This has been a tumultuous year for Columbia County's fire services. Just look at the past few months:
After five years of slow debate, county commissioners swiftly moved to pay for fire services through a property tax hike rather that watch the county's privately operated fire departments continue to struggle to collect subscriptions.
The Appling, Winfield and Leah fire departments made the extraordinarily forward-thinking move of combining into North Columbia Fire and Rescue. The merged service will soon hire its first firefighters and open a new headquarters station.
After a bumpy series of negotiations, Harlem and Grovetown fire services are on board with the countywide plan, and will continue to provide fire service to unincorporated areas outside the cities, paid through the county's fire tax.
Harlem is combining its police and fire departments into a public safety agency. "The goal is to elevate the level of service to our citizens, as high as we can get it," says Jerry Baldwin, the former police chief appointed as director of public safety. Grovetown's combined departments are a good role model, having operated smoothly for years.
The Martinez Fire Department, the largest in the county, will soon hold a dedication ceremony for its new headquarters station. More than just a big, modern building, the station is a symbol of the county's great leap forward in improving the safety of its citizens.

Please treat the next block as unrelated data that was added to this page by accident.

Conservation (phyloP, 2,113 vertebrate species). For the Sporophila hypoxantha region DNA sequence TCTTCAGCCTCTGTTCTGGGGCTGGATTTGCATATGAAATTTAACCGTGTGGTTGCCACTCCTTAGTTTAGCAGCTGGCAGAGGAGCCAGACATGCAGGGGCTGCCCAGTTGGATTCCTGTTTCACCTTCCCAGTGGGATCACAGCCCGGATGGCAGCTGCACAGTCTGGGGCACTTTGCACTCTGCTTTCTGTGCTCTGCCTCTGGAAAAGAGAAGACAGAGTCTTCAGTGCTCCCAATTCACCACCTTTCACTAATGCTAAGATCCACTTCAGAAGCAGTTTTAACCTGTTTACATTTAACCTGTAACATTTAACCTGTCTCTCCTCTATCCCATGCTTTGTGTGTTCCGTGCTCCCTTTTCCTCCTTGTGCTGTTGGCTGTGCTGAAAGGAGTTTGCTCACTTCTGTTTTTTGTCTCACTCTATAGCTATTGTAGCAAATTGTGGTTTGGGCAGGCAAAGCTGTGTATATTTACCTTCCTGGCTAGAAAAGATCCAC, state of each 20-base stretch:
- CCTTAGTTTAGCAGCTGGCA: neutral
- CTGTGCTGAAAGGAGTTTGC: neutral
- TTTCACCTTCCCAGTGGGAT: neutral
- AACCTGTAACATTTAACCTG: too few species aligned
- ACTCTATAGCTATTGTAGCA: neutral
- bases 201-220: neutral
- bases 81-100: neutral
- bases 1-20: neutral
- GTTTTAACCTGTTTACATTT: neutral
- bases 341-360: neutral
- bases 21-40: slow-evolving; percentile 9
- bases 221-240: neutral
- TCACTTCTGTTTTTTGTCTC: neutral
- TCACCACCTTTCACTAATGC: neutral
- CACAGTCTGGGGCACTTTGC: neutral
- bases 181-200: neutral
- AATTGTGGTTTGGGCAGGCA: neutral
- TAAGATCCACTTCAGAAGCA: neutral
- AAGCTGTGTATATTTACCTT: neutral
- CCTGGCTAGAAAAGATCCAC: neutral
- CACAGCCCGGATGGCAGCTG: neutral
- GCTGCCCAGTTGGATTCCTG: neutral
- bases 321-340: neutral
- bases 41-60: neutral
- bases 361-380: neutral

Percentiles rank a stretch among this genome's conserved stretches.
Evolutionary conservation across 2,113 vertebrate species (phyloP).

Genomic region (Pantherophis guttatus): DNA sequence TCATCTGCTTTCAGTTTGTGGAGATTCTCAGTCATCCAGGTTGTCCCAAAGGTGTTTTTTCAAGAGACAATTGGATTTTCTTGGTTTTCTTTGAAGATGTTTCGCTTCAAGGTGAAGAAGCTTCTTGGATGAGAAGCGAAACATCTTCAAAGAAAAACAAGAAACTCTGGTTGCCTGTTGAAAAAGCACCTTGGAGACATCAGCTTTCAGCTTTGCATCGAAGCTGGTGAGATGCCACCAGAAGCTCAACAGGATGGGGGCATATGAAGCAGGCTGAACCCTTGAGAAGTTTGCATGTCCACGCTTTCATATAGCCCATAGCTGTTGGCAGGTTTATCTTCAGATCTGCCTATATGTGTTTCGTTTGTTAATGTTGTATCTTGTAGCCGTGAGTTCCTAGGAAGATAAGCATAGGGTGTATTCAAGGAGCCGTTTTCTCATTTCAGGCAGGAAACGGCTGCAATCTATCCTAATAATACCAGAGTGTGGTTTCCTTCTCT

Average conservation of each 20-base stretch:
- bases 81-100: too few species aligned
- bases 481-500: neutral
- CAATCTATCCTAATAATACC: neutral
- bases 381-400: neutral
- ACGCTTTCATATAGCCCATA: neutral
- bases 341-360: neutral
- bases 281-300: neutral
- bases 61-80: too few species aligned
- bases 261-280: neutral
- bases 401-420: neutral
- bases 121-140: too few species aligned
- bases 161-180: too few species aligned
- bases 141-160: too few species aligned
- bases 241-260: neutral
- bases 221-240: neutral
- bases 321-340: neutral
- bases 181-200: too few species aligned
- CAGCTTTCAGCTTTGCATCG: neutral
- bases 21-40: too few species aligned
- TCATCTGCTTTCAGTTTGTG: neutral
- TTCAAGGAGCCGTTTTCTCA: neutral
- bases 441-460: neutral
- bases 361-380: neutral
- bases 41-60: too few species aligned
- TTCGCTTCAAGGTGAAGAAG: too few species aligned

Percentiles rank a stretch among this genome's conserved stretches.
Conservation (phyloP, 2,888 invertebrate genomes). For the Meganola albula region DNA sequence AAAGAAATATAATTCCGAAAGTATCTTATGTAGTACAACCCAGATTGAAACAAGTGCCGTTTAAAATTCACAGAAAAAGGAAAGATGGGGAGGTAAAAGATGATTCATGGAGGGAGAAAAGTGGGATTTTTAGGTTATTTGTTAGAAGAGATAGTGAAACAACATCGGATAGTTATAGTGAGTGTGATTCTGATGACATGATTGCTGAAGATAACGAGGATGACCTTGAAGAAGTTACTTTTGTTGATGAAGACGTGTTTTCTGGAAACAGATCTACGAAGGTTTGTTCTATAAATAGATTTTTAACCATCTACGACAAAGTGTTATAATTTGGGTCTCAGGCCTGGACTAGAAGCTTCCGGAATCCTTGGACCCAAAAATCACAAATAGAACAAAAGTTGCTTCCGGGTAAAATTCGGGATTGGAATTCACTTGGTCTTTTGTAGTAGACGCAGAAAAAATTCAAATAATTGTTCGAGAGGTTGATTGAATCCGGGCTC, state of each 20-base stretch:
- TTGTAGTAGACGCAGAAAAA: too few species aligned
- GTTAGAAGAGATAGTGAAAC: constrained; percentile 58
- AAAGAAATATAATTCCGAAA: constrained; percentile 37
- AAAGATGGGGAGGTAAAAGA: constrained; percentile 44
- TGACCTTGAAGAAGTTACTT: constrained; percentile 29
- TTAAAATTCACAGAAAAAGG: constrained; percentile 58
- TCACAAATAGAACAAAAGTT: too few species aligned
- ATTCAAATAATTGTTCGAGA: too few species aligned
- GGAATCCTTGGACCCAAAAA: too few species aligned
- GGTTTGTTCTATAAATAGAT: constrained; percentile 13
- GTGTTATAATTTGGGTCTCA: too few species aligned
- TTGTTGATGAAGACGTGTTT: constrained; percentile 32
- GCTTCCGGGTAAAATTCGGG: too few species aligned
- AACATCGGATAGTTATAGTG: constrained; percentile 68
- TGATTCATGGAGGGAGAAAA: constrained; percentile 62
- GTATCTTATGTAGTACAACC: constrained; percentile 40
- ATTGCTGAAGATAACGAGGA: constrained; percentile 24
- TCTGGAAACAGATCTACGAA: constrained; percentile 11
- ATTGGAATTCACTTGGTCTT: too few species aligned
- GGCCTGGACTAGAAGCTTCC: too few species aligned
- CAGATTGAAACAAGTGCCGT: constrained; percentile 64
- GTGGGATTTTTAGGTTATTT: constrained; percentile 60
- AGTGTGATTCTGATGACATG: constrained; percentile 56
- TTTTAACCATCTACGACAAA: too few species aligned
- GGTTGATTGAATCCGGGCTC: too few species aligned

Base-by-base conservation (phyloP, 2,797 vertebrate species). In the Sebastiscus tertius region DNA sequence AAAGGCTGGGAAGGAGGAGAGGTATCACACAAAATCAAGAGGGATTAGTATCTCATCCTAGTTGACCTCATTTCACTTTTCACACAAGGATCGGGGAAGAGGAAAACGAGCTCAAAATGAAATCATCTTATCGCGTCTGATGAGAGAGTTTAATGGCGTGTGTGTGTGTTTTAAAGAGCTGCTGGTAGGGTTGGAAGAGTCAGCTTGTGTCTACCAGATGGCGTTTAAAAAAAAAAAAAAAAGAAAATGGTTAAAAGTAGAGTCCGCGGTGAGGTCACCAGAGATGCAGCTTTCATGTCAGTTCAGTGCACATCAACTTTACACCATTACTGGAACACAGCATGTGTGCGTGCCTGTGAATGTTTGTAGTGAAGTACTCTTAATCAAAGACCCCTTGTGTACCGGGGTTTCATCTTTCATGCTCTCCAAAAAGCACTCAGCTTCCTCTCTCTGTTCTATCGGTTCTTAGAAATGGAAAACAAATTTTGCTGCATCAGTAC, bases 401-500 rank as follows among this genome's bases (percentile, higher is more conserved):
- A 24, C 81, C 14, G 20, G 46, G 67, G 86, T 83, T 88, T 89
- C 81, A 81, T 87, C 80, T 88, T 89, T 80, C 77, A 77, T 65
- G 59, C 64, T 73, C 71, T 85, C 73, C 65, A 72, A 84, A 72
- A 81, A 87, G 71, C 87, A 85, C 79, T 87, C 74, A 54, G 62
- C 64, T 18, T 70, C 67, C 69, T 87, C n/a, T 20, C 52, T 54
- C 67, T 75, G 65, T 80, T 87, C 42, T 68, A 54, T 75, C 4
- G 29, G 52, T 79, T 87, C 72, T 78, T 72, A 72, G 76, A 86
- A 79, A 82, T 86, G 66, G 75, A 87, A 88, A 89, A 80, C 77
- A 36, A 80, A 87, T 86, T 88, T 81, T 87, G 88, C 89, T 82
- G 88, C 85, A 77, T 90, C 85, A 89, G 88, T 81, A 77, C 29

And all of this happened without nasty public fights -- just good, clean debate and lots of work.
"The transition from totally private fire departments to county-contracted fire departments was smooth due to the high level of communication between the county and fire departments, as well as outstanding cooperation from the fire departments," says Pam Tucker, the county's Emergency Services director who was a central figure in the negotiations. "The costs of operating the fire departments is now equally distributed through property taxes and there are no more fire subscription fees, which in many cases were not paid."
There are still negatives, as there will be in any transition this big. Property owners could get a case of "sticker shock" later this year when they see tax bills with the 1.62 mill increase. Residents who until now paid no fire fees, choosing instead to freeload off the system, will be forced to pay a fire tax, as will large landowners who previously weren't charged for open land.
Additionally, watchdogs both in and outside the fire service will need to keep a close eye on funding to make sure the money flowing in from the new tax makes its way back out in the form of fire protection, rather than swirling down the bureaucratic drain.
In the end, though, citizens will be able to look back on 2004 as the year Columbia County officials and fire-service professionals and volunteers joined hands to improve the safety and security of all citizens -- and they did so in a businesslike manner that some of our neighboring counties could certainly learn from.
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